Regardless of whether we are all aware of it or not, North Kingstown, is now poised upon the end of an era. I take note of it each week as I read the local obituaries (an almost uncontrollable habit had by both people who are beginning to feel their years and by folks brought up in the undertaker’s trade – two groups to which I belong) or reach out to members of our senior citizenry for information about our fair town’s past. You see, before long there will be no one left in our community that made their living surrounded by the constant clackety-clack of the fabric loom.
The textile trade, long dead here in North Kingstown, has been kept alive in the hearts and minds of those who worked in those now-quiet mills. They have provided us with a living link to a time; to a way of life no less, that is part and parcel of the very fabric of our community. In an augenblick “the blink of an eye” the last of these good folks will be gone. That story will be over.
One of those folks was my mother-in-law Lillian Budihas (see obit, page B-7), whose death last week at the age of 90, brought this reality front and center in my family’s life. She spent year upon year as first a winder and then an examiner in the last of North Kingstown’s textile mills, the venerable business establishment Hamilton Web.
Begun in the first half of the 1800s, it owed its name and early existence to the Vaughan family; a powerful force in the early history of textiles in Southern New England, and its longevity, its staying power, to the Greenes who ran it for more than a century. Hamilton Web outlasted all others in the local textile trade by virtue of not only the business acumen of the Vaughans and Greenes, but also because of the unique nature of the highly specialized product they made there. Know by the trade name of “web,” this narrow gauge fabric was produced here in every format imaginable; from shoelaces to guitar straps, from boot pulls to minefield marker tape, from fancy lace trim to very utilitarian labels sewn in to the back of shirts, blouses and dresses like the Macy’s tags made here for decades, all of it was designed, spun, and woven here in Hamilton. Hard-working women like my mother-in-law Lillian did most of this work by the way. Another unique fact about Hamilton Web, one it shared with the Belleville Mill, a broadcloth enterprise that operated for more than a century as well out on Oak Hill Road, was that they both had a “seconds store”; a place where workers and local folks alike could purchase fabric that didn’t quite pass muster through the mill’s stringent quality control standards.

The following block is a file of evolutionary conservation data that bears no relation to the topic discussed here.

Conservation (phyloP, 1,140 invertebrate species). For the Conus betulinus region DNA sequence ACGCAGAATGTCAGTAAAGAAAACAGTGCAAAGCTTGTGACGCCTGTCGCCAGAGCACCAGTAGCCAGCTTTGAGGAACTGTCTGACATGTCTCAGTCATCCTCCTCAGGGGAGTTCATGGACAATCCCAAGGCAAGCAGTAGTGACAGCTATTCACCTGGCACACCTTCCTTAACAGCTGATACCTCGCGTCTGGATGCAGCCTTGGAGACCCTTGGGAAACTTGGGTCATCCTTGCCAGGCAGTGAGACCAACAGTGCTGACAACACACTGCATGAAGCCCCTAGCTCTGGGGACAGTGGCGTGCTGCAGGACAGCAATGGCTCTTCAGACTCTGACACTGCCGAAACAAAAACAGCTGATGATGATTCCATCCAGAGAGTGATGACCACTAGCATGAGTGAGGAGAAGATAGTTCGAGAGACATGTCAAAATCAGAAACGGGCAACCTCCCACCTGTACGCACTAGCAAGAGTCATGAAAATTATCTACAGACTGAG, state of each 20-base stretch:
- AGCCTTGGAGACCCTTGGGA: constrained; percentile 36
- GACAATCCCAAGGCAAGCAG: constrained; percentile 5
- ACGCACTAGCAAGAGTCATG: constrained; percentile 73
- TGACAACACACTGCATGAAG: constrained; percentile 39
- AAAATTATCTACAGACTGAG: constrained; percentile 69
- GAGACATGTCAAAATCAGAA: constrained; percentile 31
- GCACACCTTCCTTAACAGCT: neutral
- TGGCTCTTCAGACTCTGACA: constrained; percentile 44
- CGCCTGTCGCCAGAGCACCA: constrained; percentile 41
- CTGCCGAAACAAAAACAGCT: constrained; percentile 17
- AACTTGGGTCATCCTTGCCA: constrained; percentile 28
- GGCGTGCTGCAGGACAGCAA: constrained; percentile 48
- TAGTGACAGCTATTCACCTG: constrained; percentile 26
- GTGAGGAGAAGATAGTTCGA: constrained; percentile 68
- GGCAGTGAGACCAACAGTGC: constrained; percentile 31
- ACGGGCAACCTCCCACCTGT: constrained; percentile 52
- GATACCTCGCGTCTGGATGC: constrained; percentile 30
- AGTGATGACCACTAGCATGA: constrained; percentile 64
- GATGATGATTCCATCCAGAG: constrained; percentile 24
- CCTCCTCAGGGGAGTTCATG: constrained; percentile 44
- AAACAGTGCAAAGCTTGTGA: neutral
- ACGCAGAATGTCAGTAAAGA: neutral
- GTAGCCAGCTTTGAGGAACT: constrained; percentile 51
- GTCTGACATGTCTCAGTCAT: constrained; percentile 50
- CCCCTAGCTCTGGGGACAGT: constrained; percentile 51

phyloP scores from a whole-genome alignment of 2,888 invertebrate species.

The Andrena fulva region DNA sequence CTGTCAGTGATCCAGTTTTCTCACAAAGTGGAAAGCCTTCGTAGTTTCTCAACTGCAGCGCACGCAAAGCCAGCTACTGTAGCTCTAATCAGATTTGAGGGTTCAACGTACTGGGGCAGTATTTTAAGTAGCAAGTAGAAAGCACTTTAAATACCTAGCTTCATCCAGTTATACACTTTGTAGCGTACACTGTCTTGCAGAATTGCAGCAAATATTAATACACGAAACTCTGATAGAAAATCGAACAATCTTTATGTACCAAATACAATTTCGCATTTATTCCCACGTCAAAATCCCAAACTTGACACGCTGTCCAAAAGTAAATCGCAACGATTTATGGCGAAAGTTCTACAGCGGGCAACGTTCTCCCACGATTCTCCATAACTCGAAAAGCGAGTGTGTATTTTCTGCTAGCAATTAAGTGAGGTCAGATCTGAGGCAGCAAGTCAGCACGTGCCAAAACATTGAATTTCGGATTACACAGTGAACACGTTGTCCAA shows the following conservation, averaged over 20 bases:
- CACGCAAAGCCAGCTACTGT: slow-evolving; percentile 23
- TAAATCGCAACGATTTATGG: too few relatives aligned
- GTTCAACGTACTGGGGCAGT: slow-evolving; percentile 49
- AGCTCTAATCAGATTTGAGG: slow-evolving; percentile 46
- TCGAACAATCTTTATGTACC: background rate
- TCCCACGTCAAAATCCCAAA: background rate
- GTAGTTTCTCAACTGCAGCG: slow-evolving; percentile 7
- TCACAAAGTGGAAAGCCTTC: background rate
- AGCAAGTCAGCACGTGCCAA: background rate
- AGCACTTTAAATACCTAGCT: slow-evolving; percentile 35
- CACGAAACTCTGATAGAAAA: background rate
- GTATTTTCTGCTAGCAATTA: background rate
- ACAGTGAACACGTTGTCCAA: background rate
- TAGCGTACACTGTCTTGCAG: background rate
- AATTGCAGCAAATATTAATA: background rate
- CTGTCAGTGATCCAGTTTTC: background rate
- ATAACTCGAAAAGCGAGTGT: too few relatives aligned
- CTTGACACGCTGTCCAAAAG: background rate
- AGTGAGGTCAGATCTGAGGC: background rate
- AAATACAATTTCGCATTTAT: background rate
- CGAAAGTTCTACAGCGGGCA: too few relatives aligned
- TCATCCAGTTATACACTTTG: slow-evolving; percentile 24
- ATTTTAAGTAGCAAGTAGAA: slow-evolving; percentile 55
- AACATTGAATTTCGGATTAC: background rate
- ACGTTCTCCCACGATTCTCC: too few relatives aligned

I’m betting that, stuffed in boxes in basements or sitting on shelves in storage closets or at the bottom of sewing baskets all across southern Rhode Island, there are woven testimonials to lives and times of the literally thousands of souls who lived by the clackety-clack of the loom, who set their table based upon the sound of the “potato bell” that rang an hour before shift’s end, whose livelihood depended upon the feel of a piece of woolen fabric or the time-tested dependability of a woven shoelace.
A number of years back, the North Kingstown Free Library, the NK Senior Center, and yours truly, in the form of my local history non-profit “Swamptown Enterprises” made an effort to preserve a “swatch” of North Kingstown’s rich history as a collection of textile mill villages, by collecting samples of the fabrics made in the many mills that once click-clacked away here in North Kingstown weaving broadcloth and narrow weave fabrics.
An impressive collection of these sample swatches is available now to peruse at the Library in the South County Room, but we are always looking for more. So if you worked in, or shopped at, one of these mills (Hamilton Web, Belleville, Rodman Manufacturing, Davisville, Shady Lea, etc.) and have samples of the fabrics woven there, won’t you do your part and donate some towards that collection, preserved for all to see right here in town at our fine public library? If you do not have any Hamilton Web products in your home or have never even seen any, go on down to the North Kingstown Library and take a look at what the women of North Kingstown in the 19th and 20th century made here in our fair town. Chances are some of those swatches were already checked for flaws by examiners like Lillian Budihas. If you can help, please Tom Frawley at the North Kingstown Free Library, or me at email@example.com for more information.